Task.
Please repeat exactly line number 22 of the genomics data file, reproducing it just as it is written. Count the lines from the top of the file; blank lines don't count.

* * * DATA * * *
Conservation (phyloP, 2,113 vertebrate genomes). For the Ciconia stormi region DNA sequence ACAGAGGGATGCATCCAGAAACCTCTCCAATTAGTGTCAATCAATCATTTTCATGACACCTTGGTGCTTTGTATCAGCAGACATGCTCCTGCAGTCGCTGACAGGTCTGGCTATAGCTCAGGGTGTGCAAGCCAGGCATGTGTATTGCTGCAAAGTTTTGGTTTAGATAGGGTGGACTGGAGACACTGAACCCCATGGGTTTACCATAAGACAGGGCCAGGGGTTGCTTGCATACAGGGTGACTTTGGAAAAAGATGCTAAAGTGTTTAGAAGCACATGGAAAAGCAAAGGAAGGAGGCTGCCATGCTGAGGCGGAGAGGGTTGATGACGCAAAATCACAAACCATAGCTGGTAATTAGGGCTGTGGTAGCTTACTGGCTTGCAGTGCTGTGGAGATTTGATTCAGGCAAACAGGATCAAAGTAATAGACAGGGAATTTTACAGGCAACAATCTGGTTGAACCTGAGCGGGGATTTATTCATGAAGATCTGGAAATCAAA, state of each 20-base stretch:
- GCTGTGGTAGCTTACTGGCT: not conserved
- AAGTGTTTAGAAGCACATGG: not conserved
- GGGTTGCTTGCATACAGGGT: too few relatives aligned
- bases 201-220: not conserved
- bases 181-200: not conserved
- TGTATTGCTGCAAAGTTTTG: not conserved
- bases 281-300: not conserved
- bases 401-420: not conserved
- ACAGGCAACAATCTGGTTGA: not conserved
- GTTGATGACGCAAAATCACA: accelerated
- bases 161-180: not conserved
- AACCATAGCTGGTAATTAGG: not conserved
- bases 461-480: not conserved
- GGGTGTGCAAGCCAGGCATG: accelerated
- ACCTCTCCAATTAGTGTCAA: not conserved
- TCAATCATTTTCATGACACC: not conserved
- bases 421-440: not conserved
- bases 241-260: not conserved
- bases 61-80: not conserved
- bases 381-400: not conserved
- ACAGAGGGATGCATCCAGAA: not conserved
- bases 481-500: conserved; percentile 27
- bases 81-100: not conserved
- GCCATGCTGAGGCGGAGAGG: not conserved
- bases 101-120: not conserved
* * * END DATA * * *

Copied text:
- ACAGAGGGATGCATCCAGAA: not conserved